Russia continues to make big news that stays under the wave tops of COVID-19 news. I’ve written about Russia many times in the past, and made a few predictions:
- That Russia would take a relatively friendly economic route to bringing Turkmenistan into its fold.
- That Russia would take a hardline response to Belarus and Svalbard.
I’ve also said that Russia would never give up footholds in Ukraine and Georgia. So, how is that playing out? Sadly, I’m not far off.
Turkmenistan is facing a spread of COVID-19 in its country. Who has lined up to help? Russia, of course. They’ve done this while trying to find ways to boost Turkmenistan’s economy, all while Turkmenistan gets closer to the Commonwealth of Independent States (CIS), which is Russia’s stand-in for the USSR.
Belarus recently arrested a number of Russians that it accuses of inciting riots ahead of its 8 August election. Not surprisingly, Russia asked those people be released. There was in fact a large rise in the democratic movement that seeks to unseat the 5-term Belarussian President Lukashenko. With a soon-to-be contested election and shared border with Russia, what could go wrong?
Russia has started the messaging train once again for Svalbard, this time demanding that Norway comply with Russian demands on Svalbard. Which they still call Spitsbergen, just to make the Norwegians angry.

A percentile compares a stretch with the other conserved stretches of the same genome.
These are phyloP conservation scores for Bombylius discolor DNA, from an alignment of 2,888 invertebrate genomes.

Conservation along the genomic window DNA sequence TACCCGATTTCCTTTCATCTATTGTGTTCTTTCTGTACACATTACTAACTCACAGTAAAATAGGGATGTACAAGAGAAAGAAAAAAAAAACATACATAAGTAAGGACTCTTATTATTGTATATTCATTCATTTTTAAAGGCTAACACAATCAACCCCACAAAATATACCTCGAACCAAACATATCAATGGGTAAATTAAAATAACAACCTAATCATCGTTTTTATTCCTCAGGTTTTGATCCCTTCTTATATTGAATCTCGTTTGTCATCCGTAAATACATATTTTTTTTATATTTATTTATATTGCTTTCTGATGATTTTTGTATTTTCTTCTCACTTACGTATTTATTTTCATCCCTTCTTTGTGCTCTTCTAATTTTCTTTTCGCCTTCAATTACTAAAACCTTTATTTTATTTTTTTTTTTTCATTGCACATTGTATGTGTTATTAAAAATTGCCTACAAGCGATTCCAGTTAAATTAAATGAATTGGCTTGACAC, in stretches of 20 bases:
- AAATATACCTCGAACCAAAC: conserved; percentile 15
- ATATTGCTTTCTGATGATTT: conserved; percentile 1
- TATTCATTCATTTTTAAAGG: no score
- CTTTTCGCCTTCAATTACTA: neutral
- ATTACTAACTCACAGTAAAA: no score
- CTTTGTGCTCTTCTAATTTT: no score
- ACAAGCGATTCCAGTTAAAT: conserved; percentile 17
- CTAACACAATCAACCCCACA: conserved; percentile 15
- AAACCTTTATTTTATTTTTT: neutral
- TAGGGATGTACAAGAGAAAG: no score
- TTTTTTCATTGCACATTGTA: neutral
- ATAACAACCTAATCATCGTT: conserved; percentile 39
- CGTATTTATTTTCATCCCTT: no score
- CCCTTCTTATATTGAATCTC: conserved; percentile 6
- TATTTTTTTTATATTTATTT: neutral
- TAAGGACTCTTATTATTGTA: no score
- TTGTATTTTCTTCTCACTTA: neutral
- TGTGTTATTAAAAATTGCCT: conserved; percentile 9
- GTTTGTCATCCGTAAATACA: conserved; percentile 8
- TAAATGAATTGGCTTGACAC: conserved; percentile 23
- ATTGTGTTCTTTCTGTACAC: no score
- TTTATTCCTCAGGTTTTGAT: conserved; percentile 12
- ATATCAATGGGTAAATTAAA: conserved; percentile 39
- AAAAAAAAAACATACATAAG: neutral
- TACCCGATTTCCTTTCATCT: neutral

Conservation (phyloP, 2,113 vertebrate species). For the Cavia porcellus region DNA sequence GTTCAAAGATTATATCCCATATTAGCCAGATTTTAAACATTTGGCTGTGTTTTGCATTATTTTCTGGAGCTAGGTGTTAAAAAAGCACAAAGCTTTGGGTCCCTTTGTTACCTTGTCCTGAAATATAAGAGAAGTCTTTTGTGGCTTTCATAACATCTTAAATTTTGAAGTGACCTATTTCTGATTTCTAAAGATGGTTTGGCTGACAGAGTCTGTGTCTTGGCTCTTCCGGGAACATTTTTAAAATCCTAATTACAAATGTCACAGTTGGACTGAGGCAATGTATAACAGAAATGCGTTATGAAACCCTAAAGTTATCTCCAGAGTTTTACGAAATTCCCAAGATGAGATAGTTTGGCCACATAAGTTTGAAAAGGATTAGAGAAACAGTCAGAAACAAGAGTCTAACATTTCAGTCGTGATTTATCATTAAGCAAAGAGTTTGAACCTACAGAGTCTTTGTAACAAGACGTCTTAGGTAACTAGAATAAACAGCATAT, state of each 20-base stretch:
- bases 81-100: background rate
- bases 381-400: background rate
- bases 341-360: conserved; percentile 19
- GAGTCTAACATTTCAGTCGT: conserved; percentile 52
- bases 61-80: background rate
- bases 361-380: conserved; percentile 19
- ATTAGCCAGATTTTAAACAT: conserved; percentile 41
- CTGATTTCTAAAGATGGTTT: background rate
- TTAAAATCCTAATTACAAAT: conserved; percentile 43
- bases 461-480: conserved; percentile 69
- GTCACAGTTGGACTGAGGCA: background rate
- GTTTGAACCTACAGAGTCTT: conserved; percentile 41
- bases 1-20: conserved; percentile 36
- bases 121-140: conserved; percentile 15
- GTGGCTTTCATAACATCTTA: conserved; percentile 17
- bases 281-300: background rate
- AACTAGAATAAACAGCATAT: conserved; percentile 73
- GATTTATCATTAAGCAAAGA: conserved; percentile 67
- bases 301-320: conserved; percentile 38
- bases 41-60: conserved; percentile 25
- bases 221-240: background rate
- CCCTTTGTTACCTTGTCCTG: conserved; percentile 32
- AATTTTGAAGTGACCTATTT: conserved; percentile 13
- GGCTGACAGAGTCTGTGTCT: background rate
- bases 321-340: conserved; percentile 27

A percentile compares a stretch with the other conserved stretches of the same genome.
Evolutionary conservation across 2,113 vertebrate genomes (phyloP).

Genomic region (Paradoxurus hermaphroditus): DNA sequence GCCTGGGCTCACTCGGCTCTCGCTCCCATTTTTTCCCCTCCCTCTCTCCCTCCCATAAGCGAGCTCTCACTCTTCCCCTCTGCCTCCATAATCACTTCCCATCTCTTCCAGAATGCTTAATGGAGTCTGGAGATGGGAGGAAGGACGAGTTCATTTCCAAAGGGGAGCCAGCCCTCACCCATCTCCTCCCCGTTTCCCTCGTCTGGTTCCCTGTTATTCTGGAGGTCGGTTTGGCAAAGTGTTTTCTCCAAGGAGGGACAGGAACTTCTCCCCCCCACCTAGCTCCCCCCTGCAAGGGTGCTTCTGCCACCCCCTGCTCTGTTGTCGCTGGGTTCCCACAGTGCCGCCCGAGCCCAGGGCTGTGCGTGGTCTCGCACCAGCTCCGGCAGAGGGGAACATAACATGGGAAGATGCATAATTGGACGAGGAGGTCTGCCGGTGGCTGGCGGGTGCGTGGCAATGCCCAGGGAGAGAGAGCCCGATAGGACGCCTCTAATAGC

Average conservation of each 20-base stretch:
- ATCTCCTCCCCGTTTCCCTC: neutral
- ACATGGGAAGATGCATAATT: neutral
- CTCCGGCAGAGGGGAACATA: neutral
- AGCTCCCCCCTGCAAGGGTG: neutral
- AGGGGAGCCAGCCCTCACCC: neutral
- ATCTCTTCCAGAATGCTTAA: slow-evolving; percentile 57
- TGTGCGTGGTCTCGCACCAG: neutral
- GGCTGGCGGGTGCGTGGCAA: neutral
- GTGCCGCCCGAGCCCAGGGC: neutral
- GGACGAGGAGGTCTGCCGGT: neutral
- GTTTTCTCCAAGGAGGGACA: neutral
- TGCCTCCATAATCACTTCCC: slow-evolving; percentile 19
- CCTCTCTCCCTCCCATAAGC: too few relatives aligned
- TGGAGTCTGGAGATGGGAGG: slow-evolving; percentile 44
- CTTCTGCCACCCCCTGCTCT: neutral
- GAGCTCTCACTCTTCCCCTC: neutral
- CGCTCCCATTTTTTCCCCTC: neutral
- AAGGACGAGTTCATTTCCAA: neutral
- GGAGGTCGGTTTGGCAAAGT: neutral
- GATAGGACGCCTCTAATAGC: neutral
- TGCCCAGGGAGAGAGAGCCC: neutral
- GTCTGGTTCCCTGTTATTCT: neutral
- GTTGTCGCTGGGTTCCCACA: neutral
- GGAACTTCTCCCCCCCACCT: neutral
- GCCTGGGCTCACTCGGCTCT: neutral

Russia isn’t pulling any “crazy Ivan” moves. It knows that the US and Europe just don’t care enough (with the exception of Norway in Svalbard) about Georgia, Belarus and Turkmenistan. If Americans can barely find these places on a map, they certainly won’t care enough to risk their sons and daughters in the military to save them. In truth, if we want to stop this, we have to ask ourselves if we’re willing to go to war with Russia to save some territory in Georgia. And because the Russians think we won’t, they aren’t likely to stop taking that territory.
This post represents the views of the author and not those of the Department of Defense, Department of the Navy, or any other government agency.